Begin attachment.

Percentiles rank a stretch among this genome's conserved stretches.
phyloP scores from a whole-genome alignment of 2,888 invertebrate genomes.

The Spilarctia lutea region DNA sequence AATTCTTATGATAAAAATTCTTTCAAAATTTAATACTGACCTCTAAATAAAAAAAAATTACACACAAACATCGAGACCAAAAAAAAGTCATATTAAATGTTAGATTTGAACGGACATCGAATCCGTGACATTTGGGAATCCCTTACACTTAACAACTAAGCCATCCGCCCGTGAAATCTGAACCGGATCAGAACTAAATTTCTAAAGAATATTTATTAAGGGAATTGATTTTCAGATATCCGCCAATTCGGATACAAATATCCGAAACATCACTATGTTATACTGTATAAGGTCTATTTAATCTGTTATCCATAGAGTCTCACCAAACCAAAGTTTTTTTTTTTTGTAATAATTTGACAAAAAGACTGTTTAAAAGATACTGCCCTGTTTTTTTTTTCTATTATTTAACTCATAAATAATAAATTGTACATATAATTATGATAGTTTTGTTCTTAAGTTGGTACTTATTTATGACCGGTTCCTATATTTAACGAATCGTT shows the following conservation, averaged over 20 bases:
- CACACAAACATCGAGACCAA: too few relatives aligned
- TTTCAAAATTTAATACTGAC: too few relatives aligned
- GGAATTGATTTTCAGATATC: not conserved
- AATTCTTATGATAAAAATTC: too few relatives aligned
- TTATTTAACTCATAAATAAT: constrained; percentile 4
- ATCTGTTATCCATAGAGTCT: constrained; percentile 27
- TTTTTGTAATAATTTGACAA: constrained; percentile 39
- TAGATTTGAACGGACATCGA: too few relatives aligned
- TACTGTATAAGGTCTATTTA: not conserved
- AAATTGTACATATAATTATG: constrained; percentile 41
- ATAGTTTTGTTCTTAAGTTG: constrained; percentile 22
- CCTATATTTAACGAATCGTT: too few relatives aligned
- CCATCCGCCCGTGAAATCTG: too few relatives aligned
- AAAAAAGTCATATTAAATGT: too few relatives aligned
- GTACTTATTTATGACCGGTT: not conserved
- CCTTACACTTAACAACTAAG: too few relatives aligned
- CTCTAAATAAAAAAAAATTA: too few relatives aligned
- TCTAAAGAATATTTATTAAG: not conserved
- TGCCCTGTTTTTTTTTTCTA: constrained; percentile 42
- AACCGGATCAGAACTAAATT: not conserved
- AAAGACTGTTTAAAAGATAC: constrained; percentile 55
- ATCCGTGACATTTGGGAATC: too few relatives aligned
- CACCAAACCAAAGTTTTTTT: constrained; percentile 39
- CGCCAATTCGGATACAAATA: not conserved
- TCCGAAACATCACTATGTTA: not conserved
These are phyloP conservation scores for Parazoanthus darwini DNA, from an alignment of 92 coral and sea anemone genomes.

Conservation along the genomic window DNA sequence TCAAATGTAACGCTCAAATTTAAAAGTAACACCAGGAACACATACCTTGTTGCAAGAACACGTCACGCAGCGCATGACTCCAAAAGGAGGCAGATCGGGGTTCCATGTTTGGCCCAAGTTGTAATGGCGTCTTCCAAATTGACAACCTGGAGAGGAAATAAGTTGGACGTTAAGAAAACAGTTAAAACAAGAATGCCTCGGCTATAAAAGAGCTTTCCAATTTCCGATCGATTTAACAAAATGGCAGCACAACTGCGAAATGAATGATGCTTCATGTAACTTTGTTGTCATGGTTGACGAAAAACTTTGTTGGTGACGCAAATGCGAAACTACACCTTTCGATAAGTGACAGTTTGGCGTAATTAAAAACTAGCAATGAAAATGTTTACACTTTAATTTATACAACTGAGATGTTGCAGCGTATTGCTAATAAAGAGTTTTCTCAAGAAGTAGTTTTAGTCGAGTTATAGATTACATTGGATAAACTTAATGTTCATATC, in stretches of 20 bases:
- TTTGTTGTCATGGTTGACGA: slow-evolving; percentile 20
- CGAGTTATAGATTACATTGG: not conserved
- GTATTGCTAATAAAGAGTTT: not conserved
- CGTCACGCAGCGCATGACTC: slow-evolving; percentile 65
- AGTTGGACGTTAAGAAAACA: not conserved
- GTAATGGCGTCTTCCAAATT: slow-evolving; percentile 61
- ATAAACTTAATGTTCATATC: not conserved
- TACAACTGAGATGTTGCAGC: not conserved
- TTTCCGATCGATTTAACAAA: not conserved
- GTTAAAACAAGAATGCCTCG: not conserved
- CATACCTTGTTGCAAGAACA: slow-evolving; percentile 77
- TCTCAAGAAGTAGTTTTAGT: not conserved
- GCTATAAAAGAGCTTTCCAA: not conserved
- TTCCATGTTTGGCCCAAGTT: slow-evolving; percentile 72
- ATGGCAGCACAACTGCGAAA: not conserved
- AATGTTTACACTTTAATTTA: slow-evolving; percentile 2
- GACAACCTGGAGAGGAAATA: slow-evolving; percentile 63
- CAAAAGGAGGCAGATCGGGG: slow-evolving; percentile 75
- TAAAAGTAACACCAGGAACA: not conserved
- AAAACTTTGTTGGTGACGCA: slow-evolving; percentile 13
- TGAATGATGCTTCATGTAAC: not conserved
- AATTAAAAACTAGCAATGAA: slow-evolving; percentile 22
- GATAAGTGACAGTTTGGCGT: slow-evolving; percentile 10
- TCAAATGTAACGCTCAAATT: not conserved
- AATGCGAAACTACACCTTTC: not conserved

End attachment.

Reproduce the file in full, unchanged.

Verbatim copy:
Percentiles rank a stretch among this genome's conserved stretches.
phyloP scores from a whole-genome alignment of 2,888 invertebrate genomes.

The Spilarctia lutea region DNA sequence AATTCTTATGATAAAAATTCTTTCAAAATTTAATACTGACCTCTAAATAAAAAAAAATTACACACAAACATCGAGACCAAAAAAAAGTCATATTAAATGTTAGATTTGAACGGACATCGAATCCGTGACATTTGGGAATCCCTTACACTTAACAACTAAGCCATCCGCCCGTGAAATCTGAACCGGATCAGAACTAAATTTCTAAAGAATATTTATTAAGGGAATTGATTTTCAGATATCCGCCAATTCGGATACAAATATCCGAAACATCACTATGTTATACTGTATAAGGTCTATTTAATCTGTTATCCATAGAGTCTCACCAAACCAAAGTTTTTTTTTTTTGTAATAATTTGACAAAAAGACTGTTTAAAAGATACTGCCCTGTTTTTTTTTTCTATTATTTAACTCATAAATAATAAATTGTACATATAATTATGATAGTTTTGTTCTTAAGTTGGTACTTATTTATGACCGGTTCCTATATTTAACGAATCGTT shows the following conservation, averaged over 20 bases:
- CACACAAACATCGAGACCAA: too few relatives aligned
- TTTCAAAATTTAATACTGAC: too few relatives aligned
- GGAATTGATTTTCAGATATC: not conserved
- AATTCTTATGATAAAAATTC: too few relatives aligned
- TTATTTAACTCATAAATAAT: constrained; percentile 4
- ATCTGTTATCCATAGAGTCT: constrained; percentile 27
- TTTTTGTAATAATTTGACAA: constrained; percentile 39
- TAGATTTGAACGGACATCGA: too few relatives aligned
- TACTGTATAAGGTCTATTTA: not conserved
- AAATTGTACATATAATTATG: constrained; percentile 41
- ATAGTTTTGTTCTTAAGTTG: constrained; percentile 22
- CCTATATTTAACGAATCGTT: too few relatives aligned
- CCATCCGCCCGTGAAATCTG: too few relatives aligned
- AAAAAAGTCATATTAAATGT: too few relatives aligned
- GTACTTATTTATGACCGGTT: not conserved
- CCTTACACTTAACAACTAAG: too few relatives aligned
- CTCTAAATAAAAAAAAATTA: too few relatives aligned
- TCTAAAGAATATTTATTAAG: not conserved
- TGCCCTGTTTTTTTTTTCTA: constrained; percentile 42
- AACCGGATCAGAACTAAATT: not conserved
- AAAGACTGTTTAAAAGATAC: constrained; percentile 55
- ATCCGTGACATTTGGGAATC: too few relatives aligned
- CACCAAACCAAAGTTTTTTT: constrained; percentile 39
- CGCCAATTCGGATACAAATA: not conserved
- TCCGAAACATCACTATGTTA: not conserved
These are phyloP conservation scores for Parazoanthus darwini DNA, from an alignment of 92 coral and sea anemone genomes.

Conservation along the genomic window DNA sequence TCAAATGTAACGCTCAAATTTAAAAGTAACACCAGGAACACATACCTTGTTGCAAGAACACGTCACGCAGCGCATGACTCCAAAAGGAGGCAGATCGGGGTTCCATGTTTGGCCCAAGTTGTAATGGCGTCTTCCAAATTGACAACCTGGAGAGGAAATAAGTTGGACGTTAAGAAAACAGTTAAAACAAGAATGCCTCGGCTATAAAAGAGCTTTCCAATTTCCGATCGATTTAACAAAATGGCAGCACAACTGCGAAATGAATGATGCTTCATGTAACTTTGTTGTCATGGTTGACGAAAAACTTTGTTGGTGACGCAAATGCGAAACTACACCTTTCGATAAGTGACAGTTTGGCGTAATTAAAAACTAGCAATGAAAATGTTTACACTTTAATTTATACAACTGAGATGTTGCAGCGTATTGCTAATAAAGAGTTTTCTCAAGAAGTAGTTTTAGTCGAGTTATAGATTACATTGGATAAACTTAATGTTCATATC, in stretches of 20 bases:
- TTTGTTGTCATGGTTGACGA: slow-evolving; percentile 20
- CGAGTTATAGATTACATTGG: not conserved
- GTATTGCTAATAAAGAGTTT: not conserved
- CGTCACGCAGCGCATGACTC: slow-evolving; percentile 65
- AGTTGGACGTTAAGAAAACA: not conserved
- GTAATGGCGTCTTCCAAATT: slow-evolving; percentile 61
- ATAAACTTAATGTTCATATC: not conserved
- TACAACTGAGATGTTGCAGC: not conserved
- TTTCCGATCGATTTAACAAA: not conserved
- GTTAAAACAAGAATGCCTCG: not conserved
- CATACCTTGTTGCAAGAACA: slow-evolving; percentile 77
- TCTCAAGAAGTAGTTTTAGT: not conserved
- GCTATAAAAGAGCTTTCCAA: not conserved
- TTCCATGTTTGGCCCAAGTT: slow-evolving; percentile 72
- ATGGCAGCACAACTGCGAAA: not conserved
- AATGTTTACACTTTAATTTA: slow-evolving; percentile 2
- GACAACCTGGAGAGGAAATA: slow-evolving; percentile 63
- CAAAAGGAGGCAGATCGGGG: slow-evolving; percentile 75
- TAAAAGTAACACCAGGAACA: not conserved
- AAAACTTTGTTGGTGACGCA: slow-evolving; percentile 13
- TGAATGATGCTTCATGTAAC: not conserved
- AATTAAAAACTAGCAATGAA: slow-evolving; percentile 22
- GATAAGTGACAGTTTGGCGT: slow-evolving; percentile 10
- TCAAATGTAACGCTCAAATT: not conserved
- AATGCGAAACTACACCTTTC: not conserved